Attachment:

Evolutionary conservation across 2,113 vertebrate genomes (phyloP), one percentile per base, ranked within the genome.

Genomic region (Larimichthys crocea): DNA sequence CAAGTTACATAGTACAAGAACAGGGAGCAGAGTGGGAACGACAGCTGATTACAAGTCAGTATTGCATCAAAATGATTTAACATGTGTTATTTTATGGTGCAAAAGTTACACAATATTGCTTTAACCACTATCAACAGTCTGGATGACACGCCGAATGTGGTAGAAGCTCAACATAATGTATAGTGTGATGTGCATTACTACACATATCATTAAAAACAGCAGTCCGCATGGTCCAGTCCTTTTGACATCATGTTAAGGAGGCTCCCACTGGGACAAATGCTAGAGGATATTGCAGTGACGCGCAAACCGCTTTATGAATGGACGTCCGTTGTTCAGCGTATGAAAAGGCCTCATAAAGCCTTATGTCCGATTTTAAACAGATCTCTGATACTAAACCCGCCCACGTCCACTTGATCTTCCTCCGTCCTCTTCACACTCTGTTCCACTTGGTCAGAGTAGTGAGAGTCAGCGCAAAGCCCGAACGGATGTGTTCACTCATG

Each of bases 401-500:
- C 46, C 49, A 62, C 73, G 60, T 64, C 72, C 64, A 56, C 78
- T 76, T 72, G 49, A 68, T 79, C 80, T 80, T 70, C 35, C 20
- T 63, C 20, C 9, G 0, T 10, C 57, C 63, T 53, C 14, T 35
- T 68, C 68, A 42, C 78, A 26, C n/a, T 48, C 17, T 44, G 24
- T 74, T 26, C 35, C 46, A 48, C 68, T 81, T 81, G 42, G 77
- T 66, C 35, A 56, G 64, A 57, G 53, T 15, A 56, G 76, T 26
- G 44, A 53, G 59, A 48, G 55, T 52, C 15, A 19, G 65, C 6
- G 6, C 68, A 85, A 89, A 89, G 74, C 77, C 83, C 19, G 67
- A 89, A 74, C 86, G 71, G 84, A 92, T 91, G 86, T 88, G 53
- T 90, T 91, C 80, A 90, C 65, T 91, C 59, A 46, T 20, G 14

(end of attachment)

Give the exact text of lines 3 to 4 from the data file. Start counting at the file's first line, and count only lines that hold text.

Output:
Each of bases 401-500:
- C 46, C 49, A 62, C 73, G 60, T 64, C 72, C 64, A 56, C 78